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Wednesday, September 28, 2016
Obesity and Weight Management
Unexplained weight gain
I hope that you can help me with my problem. I am a 25 year old female, 5ft 6inch 160 pounds. I have been gaining 5 pounds every month over the last 12 months. I had blood work done to make sure that it is not because of my thyroid or diabetes. Both of those were ruled out. I do not eat fast food, sweets or drink sodas. I eat 5 small healthy meals every day probably around 1500 to 2000 calories each day. I do not exercise but I am active at my job.
Thanks for all of your help.
If I understand correctly, you weighed 100 pounds a year ago and have gained 60 pounds in the past year. That is a lot of weight especially if you have really been taken in only 1500-2000 calories and haven't changes your dietary or PA activity drastically. To make sure this is accurate, weigh yourself monthly and keep track of your weight to see if you are really gaining 5 pounds per month.
Have there been any changes in the past year that would contribute to this weight gain? Have your medications changed or have you begun taking new medications not taken previously? Some medications have a side effect of weight gain. Please review your medications with you physician to see if this could be a source for your weight gain and what other options you could use if it is. Even though your blood work shows that you do not have diabetes or a thyroid problem, there could be other causes that have not been identified. I would suggest meeting with your physician for a thorough evaluation.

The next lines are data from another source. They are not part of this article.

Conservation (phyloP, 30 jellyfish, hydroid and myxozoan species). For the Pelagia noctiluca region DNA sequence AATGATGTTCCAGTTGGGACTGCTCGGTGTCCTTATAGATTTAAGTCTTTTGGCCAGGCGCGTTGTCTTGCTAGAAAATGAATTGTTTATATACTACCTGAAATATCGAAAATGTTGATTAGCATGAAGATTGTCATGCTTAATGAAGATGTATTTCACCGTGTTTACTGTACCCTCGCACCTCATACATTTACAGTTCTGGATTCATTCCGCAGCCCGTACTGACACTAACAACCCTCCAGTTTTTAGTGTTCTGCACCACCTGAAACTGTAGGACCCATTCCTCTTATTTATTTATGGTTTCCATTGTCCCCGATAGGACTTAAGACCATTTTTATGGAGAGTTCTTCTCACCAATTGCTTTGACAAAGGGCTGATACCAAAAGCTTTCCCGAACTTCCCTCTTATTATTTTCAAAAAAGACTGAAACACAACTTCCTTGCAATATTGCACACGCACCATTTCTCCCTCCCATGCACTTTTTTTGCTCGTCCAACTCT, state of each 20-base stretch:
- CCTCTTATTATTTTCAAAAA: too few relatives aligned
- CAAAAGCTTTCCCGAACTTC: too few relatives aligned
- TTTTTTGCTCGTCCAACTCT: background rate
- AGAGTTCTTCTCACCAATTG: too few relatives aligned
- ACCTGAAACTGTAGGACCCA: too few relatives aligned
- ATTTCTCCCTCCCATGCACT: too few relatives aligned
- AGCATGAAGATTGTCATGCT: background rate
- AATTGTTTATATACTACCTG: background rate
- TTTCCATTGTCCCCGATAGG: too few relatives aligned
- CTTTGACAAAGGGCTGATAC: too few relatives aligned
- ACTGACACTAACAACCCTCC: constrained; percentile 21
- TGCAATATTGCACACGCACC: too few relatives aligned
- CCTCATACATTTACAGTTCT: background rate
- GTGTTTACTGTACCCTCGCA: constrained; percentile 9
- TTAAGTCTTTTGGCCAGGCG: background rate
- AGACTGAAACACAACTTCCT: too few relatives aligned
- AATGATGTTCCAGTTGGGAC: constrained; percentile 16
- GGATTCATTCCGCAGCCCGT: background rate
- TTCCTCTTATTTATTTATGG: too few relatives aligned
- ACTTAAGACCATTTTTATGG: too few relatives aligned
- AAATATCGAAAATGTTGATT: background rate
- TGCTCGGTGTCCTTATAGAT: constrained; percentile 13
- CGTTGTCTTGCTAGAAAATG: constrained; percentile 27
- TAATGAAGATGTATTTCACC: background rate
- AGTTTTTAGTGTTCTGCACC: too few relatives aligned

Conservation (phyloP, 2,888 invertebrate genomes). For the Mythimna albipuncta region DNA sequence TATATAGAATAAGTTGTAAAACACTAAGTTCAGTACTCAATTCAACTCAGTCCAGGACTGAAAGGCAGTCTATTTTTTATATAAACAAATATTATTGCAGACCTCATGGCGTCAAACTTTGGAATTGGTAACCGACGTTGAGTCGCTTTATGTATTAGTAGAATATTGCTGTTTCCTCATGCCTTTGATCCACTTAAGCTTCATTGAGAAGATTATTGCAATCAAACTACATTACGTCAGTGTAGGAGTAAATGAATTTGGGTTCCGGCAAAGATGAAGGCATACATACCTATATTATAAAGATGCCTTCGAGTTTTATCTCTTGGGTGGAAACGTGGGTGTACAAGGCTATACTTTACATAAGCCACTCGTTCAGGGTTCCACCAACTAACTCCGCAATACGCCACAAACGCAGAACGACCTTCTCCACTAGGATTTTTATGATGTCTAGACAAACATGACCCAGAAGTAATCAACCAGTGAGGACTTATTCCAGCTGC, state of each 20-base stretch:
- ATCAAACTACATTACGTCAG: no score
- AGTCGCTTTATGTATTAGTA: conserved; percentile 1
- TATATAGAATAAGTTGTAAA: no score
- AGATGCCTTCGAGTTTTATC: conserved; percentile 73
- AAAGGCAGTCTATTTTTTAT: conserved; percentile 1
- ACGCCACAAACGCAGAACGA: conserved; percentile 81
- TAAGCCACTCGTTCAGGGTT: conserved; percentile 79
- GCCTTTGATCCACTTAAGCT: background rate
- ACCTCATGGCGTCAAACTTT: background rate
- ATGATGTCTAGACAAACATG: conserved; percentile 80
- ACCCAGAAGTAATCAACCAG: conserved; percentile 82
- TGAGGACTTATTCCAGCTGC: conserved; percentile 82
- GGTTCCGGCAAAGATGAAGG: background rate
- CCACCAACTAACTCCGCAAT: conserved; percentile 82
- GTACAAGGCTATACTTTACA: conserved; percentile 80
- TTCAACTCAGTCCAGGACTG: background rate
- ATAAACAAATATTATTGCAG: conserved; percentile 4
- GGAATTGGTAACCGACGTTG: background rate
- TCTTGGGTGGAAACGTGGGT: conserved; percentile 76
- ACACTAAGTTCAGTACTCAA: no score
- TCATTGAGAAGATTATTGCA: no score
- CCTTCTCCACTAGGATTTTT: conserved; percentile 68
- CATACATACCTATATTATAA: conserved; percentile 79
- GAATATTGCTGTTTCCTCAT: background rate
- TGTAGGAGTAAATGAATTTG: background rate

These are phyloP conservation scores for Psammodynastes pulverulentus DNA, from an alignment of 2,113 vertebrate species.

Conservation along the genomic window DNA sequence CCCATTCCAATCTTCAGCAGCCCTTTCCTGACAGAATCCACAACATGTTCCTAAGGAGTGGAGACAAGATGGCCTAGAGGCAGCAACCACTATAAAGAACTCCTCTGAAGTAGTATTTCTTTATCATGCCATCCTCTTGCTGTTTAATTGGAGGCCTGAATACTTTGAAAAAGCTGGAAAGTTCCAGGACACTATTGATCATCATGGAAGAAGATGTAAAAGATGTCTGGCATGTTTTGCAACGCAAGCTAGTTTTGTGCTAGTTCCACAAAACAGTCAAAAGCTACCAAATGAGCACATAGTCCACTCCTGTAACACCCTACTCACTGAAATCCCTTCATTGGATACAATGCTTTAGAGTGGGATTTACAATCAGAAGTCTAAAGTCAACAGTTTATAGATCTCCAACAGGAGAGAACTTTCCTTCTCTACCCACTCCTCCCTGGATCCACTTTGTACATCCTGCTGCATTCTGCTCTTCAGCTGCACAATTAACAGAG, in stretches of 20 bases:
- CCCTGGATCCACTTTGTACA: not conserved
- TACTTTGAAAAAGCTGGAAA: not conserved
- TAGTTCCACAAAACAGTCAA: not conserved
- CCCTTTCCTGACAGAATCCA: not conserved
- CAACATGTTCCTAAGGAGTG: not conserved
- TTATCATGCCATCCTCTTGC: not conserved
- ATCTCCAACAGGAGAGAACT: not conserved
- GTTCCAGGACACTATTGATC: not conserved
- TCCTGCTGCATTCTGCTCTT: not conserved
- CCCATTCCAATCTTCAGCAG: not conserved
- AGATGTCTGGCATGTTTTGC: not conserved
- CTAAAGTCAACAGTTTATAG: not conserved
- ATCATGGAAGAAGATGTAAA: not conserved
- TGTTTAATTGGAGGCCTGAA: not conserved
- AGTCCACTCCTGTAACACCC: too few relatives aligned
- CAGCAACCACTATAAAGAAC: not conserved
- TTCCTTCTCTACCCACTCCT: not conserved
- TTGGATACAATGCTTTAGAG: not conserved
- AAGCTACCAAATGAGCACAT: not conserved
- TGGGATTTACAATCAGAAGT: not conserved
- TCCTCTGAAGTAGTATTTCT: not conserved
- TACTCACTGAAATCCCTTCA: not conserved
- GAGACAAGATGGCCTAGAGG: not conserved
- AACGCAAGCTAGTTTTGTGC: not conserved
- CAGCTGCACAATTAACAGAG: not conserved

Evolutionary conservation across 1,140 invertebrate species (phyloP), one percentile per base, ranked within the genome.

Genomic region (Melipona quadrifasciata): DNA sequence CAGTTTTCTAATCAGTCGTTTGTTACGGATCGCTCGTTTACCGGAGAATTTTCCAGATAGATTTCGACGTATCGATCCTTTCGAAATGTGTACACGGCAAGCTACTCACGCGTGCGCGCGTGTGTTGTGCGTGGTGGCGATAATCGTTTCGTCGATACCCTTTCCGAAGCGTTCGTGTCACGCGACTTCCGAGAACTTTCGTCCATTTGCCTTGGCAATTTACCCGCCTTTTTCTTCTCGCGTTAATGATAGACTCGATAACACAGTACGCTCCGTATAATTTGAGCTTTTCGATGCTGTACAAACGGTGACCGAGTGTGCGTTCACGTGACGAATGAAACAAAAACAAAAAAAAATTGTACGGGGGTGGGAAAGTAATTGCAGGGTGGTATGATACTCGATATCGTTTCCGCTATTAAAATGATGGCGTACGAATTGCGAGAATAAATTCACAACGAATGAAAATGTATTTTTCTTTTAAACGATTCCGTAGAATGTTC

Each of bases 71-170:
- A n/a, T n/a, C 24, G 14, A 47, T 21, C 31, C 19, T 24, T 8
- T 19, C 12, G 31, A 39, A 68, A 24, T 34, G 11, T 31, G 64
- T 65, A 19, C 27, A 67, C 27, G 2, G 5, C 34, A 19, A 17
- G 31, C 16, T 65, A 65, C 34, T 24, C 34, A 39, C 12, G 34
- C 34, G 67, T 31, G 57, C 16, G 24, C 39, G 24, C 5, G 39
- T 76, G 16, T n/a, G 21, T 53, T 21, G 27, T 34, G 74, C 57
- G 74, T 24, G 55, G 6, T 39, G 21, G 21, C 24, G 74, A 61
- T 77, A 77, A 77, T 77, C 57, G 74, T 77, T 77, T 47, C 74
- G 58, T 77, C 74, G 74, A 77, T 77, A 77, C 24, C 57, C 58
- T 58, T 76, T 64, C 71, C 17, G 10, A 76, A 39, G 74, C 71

It sounds like you are trying to eat healthy - congratulations. Try keeping a food diary so you can calculate the actual number of calories you are eating each day. Even though you are eating small meals, you may be consuming more calories then you think. It is important to include carbohydrates, protein and fat in your meals along with fruits, vegetables and low fat low calories foods. Your first meal should be eaten when you get up in the morning as this will help start your metabolism. Do not eat much later then 6pm, as eating later in the evening can promote weight gain.
If you have not met with a registered dietitian I would strongly suggest you do so. They will be able to evaluate your intake, identify areas for improvement and provide you with a plan.
Even though you are active at work, this may not be enough to help with weight maintenance or weight loss. It is important to have activity that increases your heart rate, help build muscle for 30-60 minutes daily.
Good luck with your healthy endeavors.
Cynthia S. Yensel, CRNP
Center For Healthy Weight And Nutrition
Nationwide Children's Hospital
Robert D Murray, MD
Clinical Professor of Health Behaviors & Health Promotion
Retired Professor of Human Nutrition
College of Education and Human Ecology
The Ohio State University